The Consumer Matters is the blog of Leslie Grandy, aka Gearhead Gal.  My passion is creating and delivering compelling products that delight customers through simple and elegant user experience design.

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Has Facebook Gone Too Far? New Consumer Research Tests Ethical Boundaries

In case you missed yesterday's headlines about Facebook's effort to redefine the relationship it has with their consumers - and the product they assume they are using - here is a sampling for you to review.

Facebook Tinkers With Users' Emotions in News Feed

Academics Question The Value Of Facebook’s Controversial Research

Facebook emotion study breached ethical guidelines

Facebook made users depressed in secret research: Site deleted positive comments from friends

These headlines about a previous year's research study sit eerily next to stories like this one from last winter.

Facebook used by cops to thwart George Washington Bridge suicide

And this one from around the same time, when the short days of winter and the holidays loom large.

Coroner warns of dangers of Facebook after student, 19, targeted by young women bullies online hanged himself.

In addition to the ethics questions this research raises, these stories made me want to go back and see what other things I have allowed Facebook to do in that ridiculous terms of service agreement I consented to before using the site. And it's not just the Facebook ToS, I want to go back and read the ToS of every cloud based service I use. The trouble is that even if I do read them, I still won't understand what defines some of the most essential terms, like "research" or "promotion", within them. Why? Because it is up to the individual brands to fill them with meaning, based upon how they are executed.

Another Facebook brand, Instagram, had its own controversy about its terms of service in late 2012 and early 2013, not long after Facebook researchers manipulated the feeds to test their theories on positive and negative posts. (Although Facebook's study occured in 2012, the results did not make it to a broadly published forum at the Proceedings of the National Academy of Sciences in June of this year.)  Instagram's new policies, reported by the NY Times Bits Blog, state:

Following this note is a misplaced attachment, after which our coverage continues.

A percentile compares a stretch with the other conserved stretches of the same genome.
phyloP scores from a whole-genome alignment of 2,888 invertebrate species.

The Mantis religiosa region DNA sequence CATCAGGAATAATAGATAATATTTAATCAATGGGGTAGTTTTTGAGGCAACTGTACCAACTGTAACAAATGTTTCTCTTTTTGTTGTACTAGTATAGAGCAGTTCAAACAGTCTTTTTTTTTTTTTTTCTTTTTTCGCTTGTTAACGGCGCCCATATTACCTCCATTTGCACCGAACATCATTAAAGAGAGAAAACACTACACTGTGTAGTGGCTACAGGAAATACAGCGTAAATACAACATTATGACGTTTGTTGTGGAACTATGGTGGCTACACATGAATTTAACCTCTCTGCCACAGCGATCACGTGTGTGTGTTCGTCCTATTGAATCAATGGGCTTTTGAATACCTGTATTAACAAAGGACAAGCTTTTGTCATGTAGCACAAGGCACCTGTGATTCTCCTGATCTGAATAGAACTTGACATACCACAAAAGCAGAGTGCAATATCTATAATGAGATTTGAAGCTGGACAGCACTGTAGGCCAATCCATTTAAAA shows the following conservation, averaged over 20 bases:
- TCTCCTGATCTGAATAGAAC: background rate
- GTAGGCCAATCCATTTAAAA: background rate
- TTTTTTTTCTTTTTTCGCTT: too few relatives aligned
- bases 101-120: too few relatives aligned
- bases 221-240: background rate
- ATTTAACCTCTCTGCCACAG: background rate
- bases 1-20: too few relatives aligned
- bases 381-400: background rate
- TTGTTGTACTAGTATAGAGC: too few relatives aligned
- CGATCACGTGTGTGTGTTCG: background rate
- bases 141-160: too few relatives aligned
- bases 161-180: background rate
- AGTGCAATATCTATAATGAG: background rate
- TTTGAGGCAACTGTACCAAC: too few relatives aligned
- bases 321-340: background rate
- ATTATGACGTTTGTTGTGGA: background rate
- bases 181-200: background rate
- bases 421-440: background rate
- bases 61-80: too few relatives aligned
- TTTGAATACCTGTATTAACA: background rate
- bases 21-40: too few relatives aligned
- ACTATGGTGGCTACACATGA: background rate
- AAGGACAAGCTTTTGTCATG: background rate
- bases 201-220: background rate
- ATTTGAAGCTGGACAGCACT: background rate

“You agree that a business or other entity may pay us to display your username, likeness, photos (along with any associated metadata), and/or actions you take, in connection with paid or sponsored content or promotions, without any compensation to you,” the new terms say. This means that photographs uploaded to Instagram could end up in an advertisement on the service or on Facebook.

The key takeaway here is that a brand chooses to define itself by accepting some boundaries and ignoring others.  The more we use a brand's products or services, even in the wake of this kind of revelation, the more we provide them our tacit approval to continue to gerrymander our relationship.


UPDATE on 7/1/14:

Watch this related NBC Nightly News Report on the topic of Terms of Service policies across our online services.


More Related Links:

Important lessons from the Instagram controversy

New figures reveal the photo sharing service Instagram has lost almost 50 per cent of its daily users in less than a month   

On Facebook, Likes Become Ads.


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